Last weekend it was Rauner and Walsh at a town hall on term limits. Now it's Rauner and Tillman at a Tea Party forum.Interesting combinations setting up. Rauner's priorities seem to be attracting Tea Party folks despite all the talk on those houses and connections to the Mayor of Chicago.
A prominent leader of a state-based think tank and a Republican gubernatorial candidate both will speak at the next meeting of the Bureau-La Salle Tea Party at the Elks Lodge, 800 E. Walnut St., Oglesby, at 7 p.m. Tuesday, Nov. 26.
John Tillman, founder and CEO of the Illinois Policy Institute — one of the nation's most prominent political think tanks— and GOP gubernatorial candidate Bruce Rauner are scheduled to appear.
Organizer Art Havenhill said, as head of the Illinois Policy Institute, Tillman has transformed what many wrote off as a solidly Democrat state into a place ripe for free market reform.
Havenhill listed Rauner's top priorities if elected:
- Jobs: Bruce will make improving Illinois' business climate his top priority. He will: Get rid of the Quinn-Madigan tax hikes and replace them with an overhaul of the tax code. Create Right-to-Work zones, allowing localities to decide whether workers must join a union. He wants to enact tort reform and limit lawsuit abuse. Reform the workers' compensation system to make Illinois competitive with neighboring states.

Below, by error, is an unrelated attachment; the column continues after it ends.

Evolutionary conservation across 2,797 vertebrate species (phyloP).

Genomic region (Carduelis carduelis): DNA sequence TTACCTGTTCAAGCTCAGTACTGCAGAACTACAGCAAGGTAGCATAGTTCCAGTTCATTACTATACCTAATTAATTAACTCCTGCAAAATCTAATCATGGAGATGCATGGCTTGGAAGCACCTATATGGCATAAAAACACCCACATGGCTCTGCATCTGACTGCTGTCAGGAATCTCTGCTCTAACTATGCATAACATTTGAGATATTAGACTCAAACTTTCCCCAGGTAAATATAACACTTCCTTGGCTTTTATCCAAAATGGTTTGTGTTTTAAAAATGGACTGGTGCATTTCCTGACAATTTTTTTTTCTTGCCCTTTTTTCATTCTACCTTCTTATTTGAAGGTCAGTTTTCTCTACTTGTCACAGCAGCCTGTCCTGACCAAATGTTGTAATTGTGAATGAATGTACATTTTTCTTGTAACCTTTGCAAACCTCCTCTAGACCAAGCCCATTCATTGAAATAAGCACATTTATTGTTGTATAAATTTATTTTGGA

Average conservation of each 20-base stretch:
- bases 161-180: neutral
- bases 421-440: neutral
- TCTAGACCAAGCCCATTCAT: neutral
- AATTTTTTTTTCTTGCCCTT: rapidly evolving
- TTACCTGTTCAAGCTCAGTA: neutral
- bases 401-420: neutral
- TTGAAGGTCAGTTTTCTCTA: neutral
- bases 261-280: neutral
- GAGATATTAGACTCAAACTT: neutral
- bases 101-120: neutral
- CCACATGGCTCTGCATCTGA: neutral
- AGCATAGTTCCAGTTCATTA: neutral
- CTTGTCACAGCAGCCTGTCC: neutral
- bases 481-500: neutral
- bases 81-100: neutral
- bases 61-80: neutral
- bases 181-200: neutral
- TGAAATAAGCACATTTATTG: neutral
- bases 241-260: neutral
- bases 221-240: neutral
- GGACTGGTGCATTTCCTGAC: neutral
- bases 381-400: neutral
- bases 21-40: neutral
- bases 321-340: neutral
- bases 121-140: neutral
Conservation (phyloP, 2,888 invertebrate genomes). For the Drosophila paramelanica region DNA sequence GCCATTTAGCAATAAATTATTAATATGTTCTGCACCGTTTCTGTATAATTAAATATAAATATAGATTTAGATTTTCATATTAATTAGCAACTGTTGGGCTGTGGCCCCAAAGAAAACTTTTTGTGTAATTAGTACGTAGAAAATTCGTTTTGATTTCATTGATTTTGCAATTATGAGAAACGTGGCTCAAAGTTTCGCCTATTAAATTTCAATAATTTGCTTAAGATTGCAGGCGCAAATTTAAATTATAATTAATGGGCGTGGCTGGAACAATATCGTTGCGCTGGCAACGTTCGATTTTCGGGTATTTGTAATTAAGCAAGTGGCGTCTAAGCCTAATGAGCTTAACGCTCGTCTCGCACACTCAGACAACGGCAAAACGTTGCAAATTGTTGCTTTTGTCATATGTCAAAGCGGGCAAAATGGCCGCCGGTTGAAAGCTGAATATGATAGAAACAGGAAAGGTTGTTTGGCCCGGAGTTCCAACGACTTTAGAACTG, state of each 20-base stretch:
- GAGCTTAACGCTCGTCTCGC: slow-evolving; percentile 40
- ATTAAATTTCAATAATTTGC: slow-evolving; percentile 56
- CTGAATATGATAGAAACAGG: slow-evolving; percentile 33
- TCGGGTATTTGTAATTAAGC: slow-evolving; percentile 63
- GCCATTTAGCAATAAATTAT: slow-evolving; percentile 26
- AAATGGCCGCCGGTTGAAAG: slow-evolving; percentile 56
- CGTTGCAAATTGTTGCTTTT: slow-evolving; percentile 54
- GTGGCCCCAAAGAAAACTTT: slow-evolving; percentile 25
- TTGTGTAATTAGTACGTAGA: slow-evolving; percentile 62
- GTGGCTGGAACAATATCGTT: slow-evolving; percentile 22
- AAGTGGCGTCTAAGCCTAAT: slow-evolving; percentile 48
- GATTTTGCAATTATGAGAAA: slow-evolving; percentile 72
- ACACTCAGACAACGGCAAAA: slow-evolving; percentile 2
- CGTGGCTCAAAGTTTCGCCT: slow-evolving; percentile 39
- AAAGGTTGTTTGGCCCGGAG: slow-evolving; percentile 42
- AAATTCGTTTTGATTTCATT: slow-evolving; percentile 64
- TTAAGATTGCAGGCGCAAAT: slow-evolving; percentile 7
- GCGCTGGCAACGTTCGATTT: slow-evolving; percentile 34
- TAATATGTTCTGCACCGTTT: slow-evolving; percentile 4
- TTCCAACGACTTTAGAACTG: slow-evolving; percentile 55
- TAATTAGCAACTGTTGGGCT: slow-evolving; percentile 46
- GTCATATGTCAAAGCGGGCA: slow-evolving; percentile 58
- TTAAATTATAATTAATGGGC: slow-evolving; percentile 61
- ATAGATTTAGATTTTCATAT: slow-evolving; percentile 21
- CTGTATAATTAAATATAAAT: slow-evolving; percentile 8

- Reform state government: Allow state workers to choose whether they want to join a government employees union. Control spending, because bigger government means more corruption. Cap the current pension system and move towards a defined contribution system.
- Improve education: Rauner believes students deserve the nation's best schools. To achieve that goal, he will reward the best performing teachers and hold poor performing teachers accountable.
- Term limits: Rauner believes too many state officeholders seem more interested in building a political career than serving voters. Bruce will fight for term limits to eliminate the entrenched power structure in Springfield.
Havenhill asked participants to come prepared with questions for both speakers to hear their ideas as to "how the sad situation of our state can be solved."